'Shaman Pass' a worthy follow-up

Anchorage author's new book is the second in series featuring Iñupiaq Alaska State Trooper Nathan Active

Posted: Sunday, April 27, 2003

It's a cold winter day in the fictional Northwest Arctic village of Chukchi, and the body of Victor Solomon has been found near his ice fishing camp - impaled by an antique wood and carved ivory spear that's more than 100 years old.

Alaska State Trooper Nathan Active has to solve the murder, a crime that also includes the theft of the spear, a mummified body recently returned to Chukchi by the Smithsonian, and an ivory amulet carved in the shape of a snowy owl.

Solving the crime means learning more about his culture for Active, an Iñupiaq Eskimo who was born in Chukchi but raised in Anchorage by white adoptive parents. Some villagers consider Active a naluaqmiiyaaq, which means almost white or an Iñupiaq who tries to act white.

During the course of the book "Shaman Pass," by Anchorage writer Stan Jones, Active is taken on a journey of discovery that includes a lesson about the murder of an ancient Iñupiaq known as Natchiq, a character loosely based on the true-life Iñupiaq prophet Maniilaq who lived in the mid 1800s.

The real life Maniilaq, who was not murdered as the Natchiq character was in this book, predicted the arrival of whites to the area around Kotzebue and a mode of travel that involved fire and air. He also fought the shamans, or angatquq, who ruled the time and the taboos they imposed on the Iñupiat, such as the quarantine of pregnant women.

Jones, who used to work for KOTZ radio in Kotzebue and helped found the Arctic Sounder newspaper that covers the Northwest Arctic and North Slope regions, does a good job writing about the Iñupiat culture. This is his second book featuring Active as the lead character, and both offer readers a nice glimpse into life in the modern Northwest Arctic - where most everyone still lives a subsistence lifestyle with the modern twist of snowmachines, cell phones and kids collecting Pokemon cards.

Jones also is a Bush pilot, so his descriptions of flying in the Northwest Arctic - with winds blowing at 40 knots and having to break loose skis frozen into the ice before takeoff - really give you the feeling that you're in the same plane with Active and Jones' pilot character, Cowboy Decker.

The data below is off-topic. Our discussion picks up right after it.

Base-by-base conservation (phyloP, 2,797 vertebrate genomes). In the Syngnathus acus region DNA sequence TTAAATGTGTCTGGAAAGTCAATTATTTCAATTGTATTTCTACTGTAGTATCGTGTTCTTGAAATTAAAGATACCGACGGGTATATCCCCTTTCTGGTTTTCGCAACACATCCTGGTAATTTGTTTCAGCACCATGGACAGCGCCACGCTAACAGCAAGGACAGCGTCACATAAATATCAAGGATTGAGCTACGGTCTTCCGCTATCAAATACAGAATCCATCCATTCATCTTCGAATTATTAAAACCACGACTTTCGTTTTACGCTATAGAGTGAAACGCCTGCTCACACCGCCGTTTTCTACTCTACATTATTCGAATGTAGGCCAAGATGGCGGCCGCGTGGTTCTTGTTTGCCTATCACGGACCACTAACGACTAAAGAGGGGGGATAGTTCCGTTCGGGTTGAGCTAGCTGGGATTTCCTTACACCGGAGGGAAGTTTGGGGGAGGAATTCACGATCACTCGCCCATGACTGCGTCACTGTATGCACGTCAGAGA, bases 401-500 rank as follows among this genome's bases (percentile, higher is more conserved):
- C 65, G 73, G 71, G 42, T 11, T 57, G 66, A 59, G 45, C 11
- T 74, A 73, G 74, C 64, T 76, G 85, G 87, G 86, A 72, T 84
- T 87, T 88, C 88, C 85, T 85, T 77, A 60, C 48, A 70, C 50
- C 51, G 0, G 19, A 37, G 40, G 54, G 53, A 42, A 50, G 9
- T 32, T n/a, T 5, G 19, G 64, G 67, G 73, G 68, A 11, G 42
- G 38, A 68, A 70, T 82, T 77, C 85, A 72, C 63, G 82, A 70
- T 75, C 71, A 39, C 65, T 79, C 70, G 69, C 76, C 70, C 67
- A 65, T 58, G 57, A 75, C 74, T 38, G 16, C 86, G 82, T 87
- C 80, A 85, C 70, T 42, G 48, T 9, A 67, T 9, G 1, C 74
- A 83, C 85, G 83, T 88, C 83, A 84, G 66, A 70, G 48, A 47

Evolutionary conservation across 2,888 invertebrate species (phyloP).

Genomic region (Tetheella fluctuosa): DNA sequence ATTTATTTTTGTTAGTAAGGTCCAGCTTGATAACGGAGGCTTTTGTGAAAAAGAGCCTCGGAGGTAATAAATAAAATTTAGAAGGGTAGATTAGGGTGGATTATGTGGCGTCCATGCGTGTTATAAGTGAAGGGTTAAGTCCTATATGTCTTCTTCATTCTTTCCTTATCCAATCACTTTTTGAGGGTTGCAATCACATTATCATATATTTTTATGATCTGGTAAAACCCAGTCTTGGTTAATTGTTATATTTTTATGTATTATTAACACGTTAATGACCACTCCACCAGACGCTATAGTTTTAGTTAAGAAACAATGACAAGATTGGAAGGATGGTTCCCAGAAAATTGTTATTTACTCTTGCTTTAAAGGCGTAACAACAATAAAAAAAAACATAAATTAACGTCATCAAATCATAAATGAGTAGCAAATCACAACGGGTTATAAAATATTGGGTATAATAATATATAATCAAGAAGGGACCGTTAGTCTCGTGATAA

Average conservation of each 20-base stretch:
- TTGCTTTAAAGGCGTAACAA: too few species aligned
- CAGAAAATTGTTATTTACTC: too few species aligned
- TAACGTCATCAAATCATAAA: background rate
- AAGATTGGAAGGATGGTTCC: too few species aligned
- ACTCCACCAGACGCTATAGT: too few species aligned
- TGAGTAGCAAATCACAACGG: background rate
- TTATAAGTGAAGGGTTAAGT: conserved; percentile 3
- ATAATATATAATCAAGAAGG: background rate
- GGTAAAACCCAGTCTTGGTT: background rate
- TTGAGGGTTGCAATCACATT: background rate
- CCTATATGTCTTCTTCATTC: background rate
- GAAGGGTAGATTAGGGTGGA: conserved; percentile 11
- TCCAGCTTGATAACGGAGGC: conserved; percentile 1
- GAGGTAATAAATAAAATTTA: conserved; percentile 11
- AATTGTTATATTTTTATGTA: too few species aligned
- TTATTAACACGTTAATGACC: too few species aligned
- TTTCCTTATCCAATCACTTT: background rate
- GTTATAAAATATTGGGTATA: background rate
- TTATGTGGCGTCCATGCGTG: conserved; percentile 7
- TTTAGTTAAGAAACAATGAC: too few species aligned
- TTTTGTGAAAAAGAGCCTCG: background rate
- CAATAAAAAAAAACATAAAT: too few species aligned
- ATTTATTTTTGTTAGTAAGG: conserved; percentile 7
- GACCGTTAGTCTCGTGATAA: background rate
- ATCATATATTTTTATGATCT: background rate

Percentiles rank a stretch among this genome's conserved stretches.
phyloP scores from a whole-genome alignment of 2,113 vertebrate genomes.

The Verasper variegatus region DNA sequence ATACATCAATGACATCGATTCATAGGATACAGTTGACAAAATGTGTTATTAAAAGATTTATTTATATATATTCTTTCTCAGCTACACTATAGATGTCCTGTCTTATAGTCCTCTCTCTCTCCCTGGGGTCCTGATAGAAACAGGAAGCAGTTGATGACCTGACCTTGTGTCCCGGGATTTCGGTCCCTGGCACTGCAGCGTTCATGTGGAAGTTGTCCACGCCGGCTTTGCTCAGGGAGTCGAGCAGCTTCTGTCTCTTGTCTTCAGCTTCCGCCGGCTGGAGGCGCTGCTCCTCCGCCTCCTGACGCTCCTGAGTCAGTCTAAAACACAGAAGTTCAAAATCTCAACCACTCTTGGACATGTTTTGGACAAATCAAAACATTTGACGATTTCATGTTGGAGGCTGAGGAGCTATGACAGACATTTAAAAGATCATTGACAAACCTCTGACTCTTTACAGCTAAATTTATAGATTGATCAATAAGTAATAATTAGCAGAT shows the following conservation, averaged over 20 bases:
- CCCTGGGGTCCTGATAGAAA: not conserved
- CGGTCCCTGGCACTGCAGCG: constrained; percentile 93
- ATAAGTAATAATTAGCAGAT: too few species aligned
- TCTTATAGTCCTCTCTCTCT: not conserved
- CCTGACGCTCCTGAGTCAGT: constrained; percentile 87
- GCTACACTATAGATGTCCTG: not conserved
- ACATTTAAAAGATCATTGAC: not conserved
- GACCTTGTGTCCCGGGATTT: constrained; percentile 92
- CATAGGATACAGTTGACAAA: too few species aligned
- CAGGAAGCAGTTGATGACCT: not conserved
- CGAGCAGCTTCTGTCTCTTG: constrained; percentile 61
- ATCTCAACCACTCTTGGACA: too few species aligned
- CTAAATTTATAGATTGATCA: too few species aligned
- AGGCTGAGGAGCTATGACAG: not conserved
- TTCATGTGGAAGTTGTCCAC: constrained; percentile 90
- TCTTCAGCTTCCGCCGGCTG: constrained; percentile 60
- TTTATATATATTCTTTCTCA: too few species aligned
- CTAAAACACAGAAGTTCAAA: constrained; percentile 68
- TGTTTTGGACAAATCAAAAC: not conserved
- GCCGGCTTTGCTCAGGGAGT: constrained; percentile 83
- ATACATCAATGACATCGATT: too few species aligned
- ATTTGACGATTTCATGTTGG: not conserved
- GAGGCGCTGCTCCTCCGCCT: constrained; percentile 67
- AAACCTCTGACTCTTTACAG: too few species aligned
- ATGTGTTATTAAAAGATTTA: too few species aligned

Ever since Tony Hillerman wrote his first mystery novel featuring the Navaho policeman Joe Leaphorn ("The Blessing Way," which was printed in 1970), many authors have tried to duplicate Hillerman's successful formula of writing a novel that was as much an ethnographical and sociological work as a mystery.

Few writers have been able to succeed using Hillerman's formula, with the main reason being they don't have first-hand knowledge of the culture. One Colorado author, Christopher Lane, wrote a series of three or four books featuring an Iñupiaq detective from Barrow that were truly laughable. His books were so full of errors they weren't worth reading - for example, Lane's Iñupiaq detective character has the surname of Attla, which is a Koyukon Athabascan name mainly found near the village of Huslia, and Lane has his detective driving along a road from Barrow to Nuiqsut that doesn't exist.

Jones is much more successful with his Nathan Active series than others who have attempted to recreate the Hillerman formula.

Even though he's been a resident of Anchorage for more than a decade, Jones spent enough time in the Northwest Arctic that he's familiar with village English. By having Active grow up in Anchorage, it's made his main character an outsider in his own home village, which is a good device for explaining the items those who live in the Bush would take for granted.

I had the rare opportunity to see Jones' writing process at work when he was working on his first Active novel, "White Sky, Black Ice," published in 1999. Five years ago Jones and I were in an Anchorage writing group where each month writers brought in a new chapter from their works in progress.

Jones brought in chapters of his book, then called "The Jade Ax" before his publisher changed the title. His chapters were the cleanest and most polished of anyone's in the group. His dialog was cleaner - maybe from the years he spent as a radio reporter transcribing taped interviews - and the dialog does a good job of moving the story along.

As far as mysteries go, I'd rate Jones in the same class with Sitka author John Straley, who I think ranks above Anchorage authors Dana Stabenow and Sue Henry. I've enjoyed both of Jones' novels, and I think "Shaman Pass" is a worthy follow-up novel to "White Sky, Black Ice."

Charles Bingham can be reached at cbingham@juneauempire.com.



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